First court appearance for Trump’s co-defendant

Source MSNBC: The judge carefully reviewed the four charges against Carlos De Oliveira and ensured that his rights were acknowledged before setting the signature bond at $100,000. However, since De Oliveira has not yet secured local legal representation in Florida, he was instructed to return for his arraignment next month.

Carlos De Oliveira’s initial court appearance on Monday may not progress Donald Trump’s classified documents case any further. John Irving, who represents Trump’s newly indicted co-defendant, revealed that he did not anticipate his client having local legal counsel before the hearing on Monday.

Irving, who is not authorized to practice law in the Florida federal district where De Oliveira is facing charges, informed NBC News that they were currently “working on finding local counsel.”

If, in fact, they have not secured legal representation by the scheduled appearance in Miami at 10:30 a.m., the hearing may be brief and uneventful. Its primary significance would then lie in determining the extent of De Oliveira and Irving’s leeway in finding local counsel, as well as establishing the next court date.

We can recall the situation with Trump’s other co-defendant, Walt Nauta, whose failure to secure local legal representation resulted in the postponement of his arraignment and consequently, the entire case, for several weeks. Nauta was eventually arraigned and pleaded not guilty on July 6, following Trump’s earlier plea of not guilty on June 13.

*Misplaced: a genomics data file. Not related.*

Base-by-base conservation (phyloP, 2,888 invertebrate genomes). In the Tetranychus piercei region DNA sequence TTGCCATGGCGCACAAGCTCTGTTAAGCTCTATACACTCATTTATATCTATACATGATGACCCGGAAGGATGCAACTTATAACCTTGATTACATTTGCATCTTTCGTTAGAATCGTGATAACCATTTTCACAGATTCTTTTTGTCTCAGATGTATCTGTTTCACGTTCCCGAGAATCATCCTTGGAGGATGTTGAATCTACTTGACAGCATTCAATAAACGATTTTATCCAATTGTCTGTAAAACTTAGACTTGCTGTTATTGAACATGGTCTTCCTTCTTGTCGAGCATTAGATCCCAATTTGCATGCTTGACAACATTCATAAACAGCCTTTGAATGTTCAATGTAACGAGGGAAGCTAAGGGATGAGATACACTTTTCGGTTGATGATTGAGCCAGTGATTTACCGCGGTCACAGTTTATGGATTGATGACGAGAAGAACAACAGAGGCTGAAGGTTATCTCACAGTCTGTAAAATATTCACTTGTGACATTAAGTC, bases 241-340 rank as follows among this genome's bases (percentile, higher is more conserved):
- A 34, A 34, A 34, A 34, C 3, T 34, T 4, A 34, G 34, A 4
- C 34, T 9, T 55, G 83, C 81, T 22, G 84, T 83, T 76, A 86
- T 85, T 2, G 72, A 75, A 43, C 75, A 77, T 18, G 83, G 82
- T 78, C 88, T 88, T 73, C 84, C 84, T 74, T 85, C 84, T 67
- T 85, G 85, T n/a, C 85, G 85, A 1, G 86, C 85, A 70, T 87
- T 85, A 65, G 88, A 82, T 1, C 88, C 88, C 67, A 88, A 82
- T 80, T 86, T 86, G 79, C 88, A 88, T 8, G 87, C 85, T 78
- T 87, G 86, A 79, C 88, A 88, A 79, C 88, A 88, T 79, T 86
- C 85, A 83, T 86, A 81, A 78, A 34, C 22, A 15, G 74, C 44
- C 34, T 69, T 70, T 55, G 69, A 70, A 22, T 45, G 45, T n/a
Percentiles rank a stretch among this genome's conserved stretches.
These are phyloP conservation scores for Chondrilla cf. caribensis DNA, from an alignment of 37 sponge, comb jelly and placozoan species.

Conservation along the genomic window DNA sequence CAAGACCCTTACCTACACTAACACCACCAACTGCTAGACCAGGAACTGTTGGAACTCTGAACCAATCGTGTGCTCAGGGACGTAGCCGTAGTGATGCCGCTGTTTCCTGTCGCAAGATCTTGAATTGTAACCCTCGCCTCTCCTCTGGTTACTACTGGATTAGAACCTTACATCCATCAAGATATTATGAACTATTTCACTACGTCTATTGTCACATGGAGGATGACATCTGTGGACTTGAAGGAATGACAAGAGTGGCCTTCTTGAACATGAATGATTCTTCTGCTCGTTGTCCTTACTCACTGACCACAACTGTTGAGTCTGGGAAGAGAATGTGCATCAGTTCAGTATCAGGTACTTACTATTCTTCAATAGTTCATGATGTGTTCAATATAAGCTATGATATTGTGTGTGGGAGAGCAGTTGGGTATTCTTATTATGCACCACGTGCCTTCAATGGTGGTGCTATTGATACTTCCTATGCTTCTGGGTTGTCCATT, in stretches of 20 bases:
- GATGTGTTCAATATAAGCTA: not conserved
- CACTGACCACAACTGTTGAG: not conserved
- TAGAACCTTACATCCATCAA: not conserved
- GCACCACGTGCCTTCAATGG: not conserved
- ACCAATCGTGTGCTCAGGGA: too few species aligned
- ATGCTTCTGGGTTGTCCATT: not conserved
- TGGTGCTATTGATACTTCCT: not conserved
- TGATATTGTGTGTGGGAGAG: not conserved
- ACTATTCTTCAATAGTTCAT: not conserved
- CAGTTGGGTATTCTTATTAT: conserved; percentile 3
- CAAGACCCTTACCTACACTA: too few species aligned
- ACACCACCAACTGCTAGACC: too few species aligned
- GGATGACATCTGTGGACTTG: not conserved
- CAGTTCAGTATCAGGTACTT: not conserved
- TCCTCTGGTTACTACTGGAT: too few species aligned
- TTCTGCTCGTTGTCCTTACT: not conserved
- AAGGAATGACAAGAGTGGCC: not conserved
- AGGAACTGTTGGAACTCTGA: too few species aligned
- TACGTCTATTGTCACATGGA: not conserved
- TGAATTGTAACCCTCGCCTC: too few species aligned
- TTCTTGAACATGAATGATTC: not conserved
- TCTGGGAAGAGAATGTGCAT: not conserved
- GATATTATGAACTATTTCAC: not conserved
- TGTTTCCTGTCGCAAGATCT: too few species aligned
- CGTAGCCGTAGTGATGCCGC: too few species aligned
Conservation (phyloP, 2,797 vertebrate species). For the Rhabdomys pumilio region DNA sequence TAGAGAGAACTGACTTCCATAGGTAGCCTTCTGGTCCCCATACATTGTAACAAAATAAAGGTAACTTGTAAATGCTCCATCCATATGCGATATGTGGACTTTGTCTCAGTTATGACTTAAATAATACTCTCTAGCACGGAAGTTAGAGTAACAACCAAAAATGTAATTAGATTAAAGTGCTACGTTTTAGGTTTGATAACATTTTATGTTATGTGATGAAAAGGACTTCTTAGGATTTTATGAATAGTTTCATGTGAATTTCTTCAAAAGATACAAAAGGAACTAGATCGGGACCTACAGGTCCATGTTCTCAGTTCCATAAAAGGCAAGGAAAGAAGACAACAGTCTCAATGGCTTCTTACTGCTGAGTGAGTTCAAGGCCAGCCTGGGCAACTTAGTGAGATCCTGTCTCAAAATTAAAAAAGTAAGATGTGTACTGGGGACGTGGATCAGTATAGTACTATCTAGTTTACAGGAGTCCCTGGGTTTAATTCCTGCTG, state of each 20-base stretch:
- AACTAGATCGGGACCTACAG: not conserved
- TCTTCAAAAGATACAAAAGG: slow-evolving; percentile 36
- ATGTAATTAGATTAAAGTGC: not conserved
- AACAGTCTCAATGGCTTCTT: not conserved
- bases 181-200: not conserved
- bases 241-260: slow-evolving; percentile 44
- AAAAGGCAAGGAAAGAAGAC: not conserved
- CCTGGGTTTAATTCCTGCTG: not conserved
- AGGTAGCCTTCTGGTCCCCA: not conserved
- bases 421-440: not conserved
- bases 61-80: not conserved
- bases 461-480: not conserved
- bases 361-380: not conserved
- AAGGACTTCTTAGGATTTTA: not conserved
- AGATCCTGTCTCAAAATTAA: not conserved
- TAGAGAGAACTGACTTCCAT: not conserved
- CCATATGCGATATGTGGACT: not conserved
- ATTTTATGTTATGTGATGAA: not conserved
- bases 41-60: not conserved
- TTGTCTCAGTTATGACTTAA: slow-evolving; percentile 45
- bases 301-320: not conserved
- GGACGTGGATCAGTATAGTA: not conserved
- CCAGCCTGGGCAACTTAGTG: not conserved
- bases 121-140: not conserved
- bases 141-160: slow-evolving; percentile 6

In typical cases, arraignments and securing local legal counsel are administrative matters that do not necessarily impact the course of the case. However, in this instance, the backdrop of the upcoming 2024 election, which could potentially grant Trump the power to obstruct this case if he is victorious, adds a unique dimension.

It is important to note that De Oliveira was only recently indicted late last week, so it is too early to determine if this will mirror the situation with Nauta. If there is a delay on Monday, the question will be the extent of the delay. De Oliveira is scheduled to appear before a magistrate judge, similar to Trump and Nauta during their arraignments, rather than Judge Aileen Cannon, who is overseeing the case.

Cannon had previously set a trial date for Trump and Nauta in May 2024, before De Oliveira became involved. However, even that date was not guaranteed, considering the expected delays that Trump would likely push for as it draws nearer.

Therefore, in addition to strengthening the case against Trump, special counsel Jack Smith’s superseding indictment and inclusion of another defendant further cast doubt on the certainty of the trial date. Nonetheless, as argued by Smith’s team in a filing alongside the superseding indictment, there is no reason for the current trial schedule to change solely due to the new charges and defendant.

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